A new quiz on backyard birds

Test your “partial cues” recognition skills. Each photo shows only part of a common North American backyard bird. (All photos © David Sibley.)

Backyard bird fragments

Question 1
AlpineNY_IMG_2145_2013-06-29_quiz
A
Common Grackle
B
Brown-headed Cowbird
C
European Starling
D
Red-winged Blackbird
Question 1 Explanation: 
Agelaius_phoeniceus_AlpineNY_IMG_2145_2013-06-29_quizanswer
Question 2
AlpineNY_IMG_2206_2013-06-29_quiz
A
Mourning Dove
B
Brown-headed Cowbird
C
American Robin
D
Northern Cardinal
Question 2 Explanation: 
AlpineNY_IMG_2206_2013-06-29_quizanswer
Question 3
AlpineNY_IMG_1711_2013-06-28_quiz
A
Song Sparrow
B
Brown-headed Cowbird
C
Red-winged Blackbird
D
House Finch
Question 3 Explanation: 
Molothrus_ater_AlpineNY_IMG_1711_2013-06-28_quizanswer
Question 4
VancouverBC_IMG_1832_2014-04-30_quiz
A
American Robin
B
Fox Sparrow
C
Eastern Towhee
D
Red-winged Blackbird
Question 4 Explanation: 
Turdus_migratorius_VancouverBC_IMG_1832_2014-04-30_quizanswer
There are 4 questions to complete.

17 thoughts on “A new quiz on backyard birds”

  1. Alicia C., the brown headed cowbird was a female. I learned to recognize the parasitic things years ago so that I know when to stop putting out birdseed and encouraging the darn things to hang around.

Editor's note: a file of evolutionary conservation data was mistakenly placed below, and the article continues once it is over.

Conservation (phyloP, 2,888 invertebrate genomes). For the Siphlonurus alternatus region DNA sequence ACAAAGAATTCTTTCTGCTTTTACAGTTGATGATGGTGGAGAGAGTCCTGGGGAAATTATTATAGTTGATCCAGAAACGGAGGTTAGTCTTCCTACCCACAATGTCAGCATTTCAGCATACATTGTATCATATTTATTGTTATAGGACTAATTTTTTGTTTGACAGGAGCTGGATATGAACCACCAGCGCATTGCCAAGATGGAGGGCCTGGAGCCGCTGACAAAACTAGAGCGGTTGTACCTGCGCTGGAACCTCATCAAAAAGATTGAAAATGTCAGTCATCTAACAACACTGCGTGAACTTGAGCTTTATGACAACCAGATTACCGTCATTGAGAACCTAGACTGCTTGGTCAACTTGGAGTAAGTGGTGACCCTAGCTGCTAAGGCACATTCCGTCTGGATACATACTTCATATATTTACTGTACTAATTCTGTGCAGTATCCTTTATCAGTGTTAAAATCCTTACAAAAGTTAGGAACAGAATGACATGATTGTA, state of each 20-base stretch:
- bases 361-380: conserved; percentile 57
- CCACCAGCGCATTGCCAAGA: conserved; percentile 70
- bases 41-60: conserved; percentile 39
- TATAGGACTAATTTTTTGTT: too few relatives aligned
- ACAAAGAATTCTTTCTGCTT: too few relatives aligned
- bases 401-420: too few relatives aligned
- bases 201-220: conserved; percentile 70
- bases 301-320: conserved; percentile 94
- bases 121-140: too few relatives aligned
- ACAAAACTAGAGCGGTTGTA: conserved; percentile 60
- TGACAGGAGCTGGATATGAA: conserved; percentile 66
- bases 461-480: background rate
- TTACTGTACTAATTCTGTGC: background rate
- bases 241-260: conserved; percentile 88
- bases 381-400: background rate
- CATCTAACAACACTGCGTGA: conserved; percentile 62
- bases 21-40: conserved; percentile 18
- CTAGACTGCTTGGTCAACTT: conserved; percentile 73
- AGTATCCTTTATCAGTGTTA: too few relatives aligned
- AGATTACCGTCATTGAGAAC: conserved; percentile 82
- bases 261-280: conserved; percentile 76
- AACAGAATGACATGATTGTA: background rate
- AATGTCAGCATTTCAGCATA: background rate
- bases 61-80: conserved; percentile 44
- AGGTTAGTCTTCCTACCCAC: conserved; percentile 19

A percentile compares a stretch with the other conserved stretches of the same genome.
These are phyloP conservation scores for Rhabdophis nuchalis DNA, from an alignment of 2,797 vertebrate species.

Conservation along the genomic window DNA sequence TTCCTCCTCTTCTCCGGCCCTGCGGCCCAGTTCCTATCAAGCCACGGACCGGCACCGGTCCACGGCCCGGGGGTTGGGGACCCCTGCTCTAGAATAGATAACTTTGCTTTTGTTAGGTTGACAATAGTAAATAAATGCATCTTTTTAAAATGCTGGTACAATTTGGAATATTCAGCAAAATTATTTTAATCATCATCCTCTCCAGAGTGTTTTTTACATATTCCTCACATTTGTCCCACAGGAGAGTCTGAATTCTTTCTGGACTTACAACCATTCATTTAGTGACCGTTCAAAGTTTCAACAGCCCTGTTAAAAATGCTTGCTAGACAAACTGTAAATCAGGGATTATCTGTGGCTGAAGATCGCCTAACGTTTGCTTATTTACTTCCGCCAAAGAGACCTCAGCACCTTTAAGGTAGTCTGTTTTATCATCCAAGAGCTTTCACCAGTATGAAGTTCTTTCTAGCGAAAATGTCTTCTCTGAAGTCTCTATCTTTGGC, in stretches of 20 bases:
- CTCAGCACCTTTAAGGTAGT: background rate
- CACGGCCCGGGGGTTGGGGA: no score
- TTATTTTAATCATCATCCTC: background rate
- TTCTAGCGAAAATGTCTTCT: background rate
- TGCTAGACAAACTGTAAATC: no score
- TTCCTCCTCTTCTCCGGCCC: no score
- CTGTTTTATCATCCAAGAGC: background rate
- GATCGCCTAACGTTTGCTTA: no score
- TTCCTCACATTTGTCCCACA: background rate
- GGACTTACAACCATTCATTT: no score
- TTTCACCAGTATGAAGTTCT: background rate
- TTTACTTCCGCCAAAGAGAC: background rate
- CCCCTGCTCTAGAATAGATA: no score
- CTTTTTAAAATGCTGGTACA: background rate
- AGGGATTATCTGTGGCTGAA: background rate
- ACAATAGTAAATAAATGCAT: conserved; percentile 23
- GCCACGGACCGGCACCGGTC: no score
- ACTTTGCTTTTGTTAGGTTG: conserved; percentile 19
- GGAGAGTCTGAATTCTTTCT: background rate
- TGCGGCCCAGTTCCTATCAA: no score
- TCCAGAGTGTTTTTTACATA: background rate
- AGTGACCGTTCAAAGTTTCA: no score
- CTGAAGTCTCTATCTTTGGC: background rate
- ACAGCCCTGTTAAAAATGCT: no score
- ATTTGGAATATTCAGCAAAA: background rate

2. Hi all, I’m glad you enjoyed the quiz – more coming soon. And I welcome the questions about identification.

    The male blackbird is a Red-winged, simply because it was photographed in upstate New York, and Tricolored has essentially never wandered east of California. The eastern subspecies of Red-winged Blackbird has very pale whitish median coverts similar to Tricolored Blackbird, and often causes confusion because the western Red-winged Blackbirds that are most often compared with Tricolored Blackbird have more yellow-buff median coverts. Without knowing where it’s from we can still identify it as a Red-winged by the orange-red color of the lesser coverts, and with a lot of experience you might be able to identify it by bill shape (thinner on Tricolored). Tricolored also has a slightly more glossy black body, but this is hard to judge in photos and this bird is probably not identifiable based on the fragment in the quiz.

    The cowbird can be distinguished from House Finch by a number of features. House Finch should have broader and blurrier streaking on the breast. The two things that really stand out to me are the pattern on the wings and the overall posture of the bird. House Finch would show thin pale edges on all of the wing coverts, with obvious pale tips forming two whitish wingbars, and would not show the stripe of pale-edged primaries at the lower edge of the folded wing. And House Finch would rarely be seen in this pose – standing “on tiptoes” with long legs – but this is typical of cowbirds and blackbirds as they walk through grass.

    Hope this helps, and thanks again for the comments and questions

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